(18) We consider the question whether it would serve any purpose to issue a writ in favour of the petitioners, when the period of licensing in question has expired. But we were informed by Sri. B.S. Keshava Iyengar, learned counsel for respondent 3, that though normally a licence for April-September 1963 cannot be issued beyond 31-3-1963, so far as the applications pertaining to stainless steel in respect of April-September 1963 period are concerned, as the applicants are not at fault, licences can be issued even beyond the date. He produced before us the communication received by him to that effect from the third respondent. Petitioner had moved this court before issue of the licences to the parties recommended by the Committe through respondent 1, and this court by this interim order made immediately after the admission of the writ petitions, had directed the third respondent to suspend the consideration of the recommendations made by respondent 1 for issue of licence for import of stainless steel for Aril-September 1963 licensing period, until further orders of this court. In these circumstances, it is open to us to issue a writs prayed for eventhough the licensing period has expired.
(19) For the reasons already mentioned, the duty of respondent 1 is to forward the applications with the Essentiality Certificates in accordance with paragraphs 41 to 46 of the Red Book, and it is the duty of respondent 3 to dispose of the said applications in accordance with law. It would be the duty of respondents 1&3 to ignore all instructions or advice or decisions of the Committee constituted by Respondent 2. We, therefore issue a writ in all these writ petitions quashing the impugned orders of rejection passed by Respondent 3, and further directing him to return all the applications to respondent 1, and respondent 1 is directed to forward the said applications with the Essentiality Certificates in accordance with the instructions contained in Paragraphs 41 & 46 of the Red Book, after exercising his own independent judgment uninfluenced by the decision of the Advisory Committee and thereafter, respondent 3 will expeditiously dispose of the said applications in accordance with law. Respondents 1&2 will pay the cost of the petitioners in these writ petitions. Advocate's fee Rs. 100/- in each of these petitions.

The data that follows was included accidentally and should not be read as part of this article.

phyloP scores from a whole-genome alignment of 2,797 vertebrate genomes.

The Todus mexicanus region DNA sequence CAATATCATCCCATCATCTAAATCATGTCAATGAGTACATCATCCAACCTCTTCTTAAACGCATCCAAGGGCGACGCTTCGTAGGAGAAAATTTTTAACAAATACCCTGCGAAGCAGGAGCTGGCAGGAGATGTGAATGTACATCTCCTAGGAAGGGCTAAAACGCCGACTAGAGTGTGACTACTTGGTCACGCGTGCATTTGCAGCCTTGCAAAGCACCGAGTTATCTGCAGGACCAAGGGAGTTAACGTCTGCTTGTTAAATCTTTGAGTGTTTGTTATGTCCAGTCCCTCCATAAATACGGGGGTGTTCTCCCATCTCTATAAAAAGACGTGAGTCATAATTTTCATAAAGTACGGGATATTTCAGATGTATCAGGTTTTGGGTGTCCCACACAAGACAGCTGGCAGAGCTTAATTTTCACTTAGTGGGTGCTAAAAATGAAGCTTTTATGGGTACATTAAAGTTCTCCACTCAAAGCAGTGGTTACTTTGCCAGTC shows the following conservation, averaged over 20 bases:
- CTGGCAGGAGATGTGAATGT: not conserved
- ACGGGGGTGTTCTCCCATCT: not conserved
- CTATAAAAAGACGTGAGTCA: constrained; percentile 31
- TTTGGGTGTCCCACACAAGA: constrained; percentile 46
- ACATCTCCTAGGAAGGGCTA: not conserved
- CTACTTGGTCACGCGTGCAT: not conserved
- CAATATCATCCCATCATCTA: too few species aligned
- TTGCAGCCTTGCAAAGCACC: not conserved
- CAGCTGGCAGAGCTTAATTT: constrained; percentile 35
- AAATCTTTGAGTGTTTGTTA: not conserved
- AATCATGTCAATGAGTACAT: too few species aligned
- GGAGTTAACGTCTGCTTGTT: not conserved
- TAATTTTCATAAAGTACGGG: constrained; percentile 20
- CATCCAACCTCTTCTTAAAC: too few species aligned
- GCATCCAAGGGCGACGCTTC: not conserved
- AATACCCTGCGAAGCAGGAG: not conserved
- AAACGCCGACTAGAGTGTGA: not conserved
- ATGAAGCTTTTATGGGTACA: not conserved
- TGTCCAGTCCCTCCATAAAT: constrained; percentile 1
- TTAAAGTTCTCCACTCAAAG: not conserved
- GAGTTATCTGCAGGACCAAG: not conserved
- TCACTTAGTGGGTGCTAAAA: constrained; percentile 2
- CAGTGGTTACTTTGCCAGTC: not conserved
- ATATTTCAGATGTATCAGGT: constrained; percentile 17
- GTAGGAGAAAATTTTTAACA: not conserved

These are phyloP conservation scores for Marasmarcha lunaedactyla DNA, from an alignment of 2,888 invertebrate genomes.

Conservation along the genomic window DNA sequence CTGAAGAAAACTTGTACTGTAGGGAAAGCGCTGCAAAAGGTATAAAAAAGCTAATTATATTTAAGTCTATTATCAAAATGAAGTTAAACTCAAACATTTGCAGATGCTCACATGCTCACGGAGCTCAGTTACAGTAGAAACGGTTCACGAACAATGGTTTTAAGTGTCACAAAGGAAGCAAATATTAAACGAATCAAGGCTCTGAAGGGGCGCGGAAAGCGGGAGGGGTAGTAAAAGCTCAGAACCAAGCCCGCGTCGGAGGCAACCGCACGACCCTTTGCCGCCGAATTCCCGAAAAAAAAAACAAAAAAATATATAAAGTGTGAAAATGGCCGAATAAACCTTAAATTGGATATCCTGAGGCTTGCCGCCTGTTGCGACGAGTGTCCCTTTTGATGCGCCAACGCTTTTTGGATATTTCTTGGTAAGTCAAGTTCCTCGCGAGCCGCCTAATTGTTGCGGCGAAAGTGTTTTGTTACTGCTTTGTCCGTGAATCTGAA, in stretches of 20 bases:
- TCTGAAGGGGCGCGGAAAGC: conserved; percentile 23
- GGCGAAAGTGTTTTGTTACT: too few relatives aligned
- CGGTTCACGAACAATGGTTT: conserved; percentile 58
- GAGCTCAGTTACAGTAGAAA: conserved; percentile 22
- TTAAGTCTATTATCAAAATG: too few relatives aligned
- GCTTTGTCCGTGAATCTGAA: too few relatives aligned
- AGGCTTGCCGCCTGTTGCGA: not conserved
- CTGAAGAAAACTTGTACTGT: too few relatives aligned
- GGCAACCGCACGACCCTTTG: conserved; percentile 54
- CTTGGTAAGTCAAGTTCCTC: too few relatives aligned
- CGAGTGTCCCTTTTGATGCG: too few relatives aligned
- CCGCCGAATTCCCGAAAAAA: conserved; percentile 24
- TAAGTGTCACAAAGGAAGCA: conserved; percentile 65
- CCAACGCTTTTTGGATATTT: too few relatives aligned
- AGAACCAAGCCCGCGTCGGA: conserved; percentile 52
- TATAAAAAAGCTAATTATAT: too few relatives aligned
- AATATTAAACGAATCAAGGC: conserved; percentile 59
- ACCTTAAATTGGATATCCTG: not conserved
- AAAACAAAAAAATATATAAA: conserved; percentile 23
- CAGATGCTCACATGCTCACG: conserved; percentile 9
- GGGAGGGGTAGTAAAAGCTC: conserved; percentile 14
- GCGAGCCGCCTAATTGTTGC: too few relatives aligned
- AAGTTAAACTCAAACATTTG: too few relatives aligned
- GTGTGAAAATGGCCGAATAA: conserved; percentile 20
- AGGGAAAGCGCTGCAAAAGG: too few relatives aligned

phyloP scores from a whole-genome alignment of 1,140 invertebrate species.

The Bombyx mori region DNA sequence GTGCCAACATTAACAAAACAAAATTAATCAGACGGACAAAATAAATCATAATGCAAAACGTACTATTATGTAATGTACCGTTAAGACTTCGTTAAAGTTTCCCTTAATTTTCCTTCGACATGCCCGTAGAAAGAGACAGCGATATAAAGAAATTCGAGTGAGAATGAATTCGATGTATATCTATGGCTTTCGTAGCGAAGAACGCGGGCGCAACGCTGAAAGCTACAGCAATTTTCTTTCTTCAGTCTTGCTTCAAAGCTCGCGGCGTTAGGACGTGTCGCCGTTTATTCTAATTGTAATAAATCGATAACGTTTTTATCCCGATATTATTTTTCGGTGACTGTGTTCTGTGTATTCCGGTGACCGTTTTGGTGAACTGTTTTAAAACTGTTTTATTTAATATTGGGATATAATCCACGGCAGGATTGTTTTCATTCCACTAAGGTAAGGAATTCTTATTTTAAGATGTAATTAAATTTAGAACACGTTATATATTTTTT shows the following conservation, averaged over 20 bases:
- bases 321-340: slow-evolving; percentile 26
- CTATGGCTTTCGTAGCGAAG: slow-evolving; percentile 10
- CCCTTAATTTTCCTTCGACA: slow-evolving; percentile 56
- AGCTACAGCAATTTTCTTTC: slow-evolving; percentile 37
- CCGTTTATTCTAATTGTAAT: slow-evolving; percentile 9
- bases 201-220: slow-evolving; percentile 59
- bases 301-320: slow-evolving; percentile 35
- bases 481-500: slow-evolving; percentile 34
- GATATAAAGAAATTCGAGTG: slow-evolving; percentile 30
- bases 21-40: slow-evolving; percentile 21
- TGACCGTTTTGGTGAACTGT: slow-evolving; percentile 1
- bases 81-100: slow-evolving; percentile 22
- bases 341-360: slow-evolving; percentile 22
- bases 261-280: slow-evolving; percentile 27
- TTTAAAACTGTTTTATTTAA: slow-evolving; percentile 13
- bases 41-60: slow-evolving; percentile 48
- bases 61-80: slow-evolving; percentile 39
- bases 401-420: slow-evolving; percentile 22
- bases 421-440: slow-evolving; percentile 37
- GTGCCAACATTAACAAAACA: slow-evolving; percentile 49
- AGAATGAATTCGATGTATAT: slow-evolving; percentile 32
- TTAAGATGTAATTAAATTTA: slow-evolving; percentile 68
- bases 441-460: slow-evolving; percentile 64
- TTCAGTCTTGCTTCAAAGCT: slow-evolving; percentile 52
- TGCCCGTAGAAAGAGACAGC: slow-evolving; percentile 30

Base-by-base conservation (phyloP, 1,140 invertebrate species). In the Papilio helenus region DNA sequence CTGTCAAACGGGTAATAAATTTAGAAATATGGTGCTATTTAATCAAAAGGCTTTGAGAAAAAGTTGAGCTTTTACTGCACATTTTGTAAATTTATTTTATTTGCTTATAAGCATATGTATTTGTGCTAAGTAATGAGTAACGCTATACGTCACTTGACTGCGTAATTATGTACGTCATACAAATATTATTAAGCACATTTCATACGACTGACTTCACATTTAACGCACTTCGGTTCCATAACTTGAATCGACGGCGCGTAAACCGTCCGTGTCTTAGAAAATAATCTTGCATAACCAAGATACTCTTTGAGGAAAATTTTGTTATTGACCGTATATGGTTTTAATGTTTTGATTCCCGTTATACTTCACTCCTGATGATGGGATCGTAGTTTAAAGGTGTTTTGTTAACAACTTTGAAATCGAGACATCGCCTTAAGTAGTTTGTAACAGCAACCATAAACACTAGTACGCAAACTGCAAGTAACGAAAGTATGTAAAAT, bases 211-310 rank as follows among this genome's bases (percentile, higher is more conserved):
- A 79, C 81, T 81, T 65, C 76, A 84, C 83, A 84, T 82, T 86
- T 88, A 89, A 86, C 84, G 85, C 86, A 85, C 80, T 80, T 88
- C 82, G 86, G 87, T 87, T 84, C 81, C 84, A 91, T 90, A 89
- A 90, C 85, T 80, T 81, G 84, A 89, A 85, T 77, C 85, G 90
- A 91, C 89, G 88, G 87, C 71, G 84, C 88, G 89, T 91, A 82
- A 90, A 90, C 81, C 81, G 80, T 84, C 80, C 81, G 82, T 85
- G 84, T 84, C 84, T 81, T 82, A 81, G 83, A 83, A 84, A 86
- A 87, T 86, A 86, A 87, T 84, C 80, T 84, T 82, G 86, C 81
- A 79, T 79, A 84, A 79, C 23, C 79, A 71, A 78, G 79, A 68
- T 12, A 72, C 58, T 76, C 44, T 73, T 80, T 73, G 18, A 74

(20) Petitions allowed.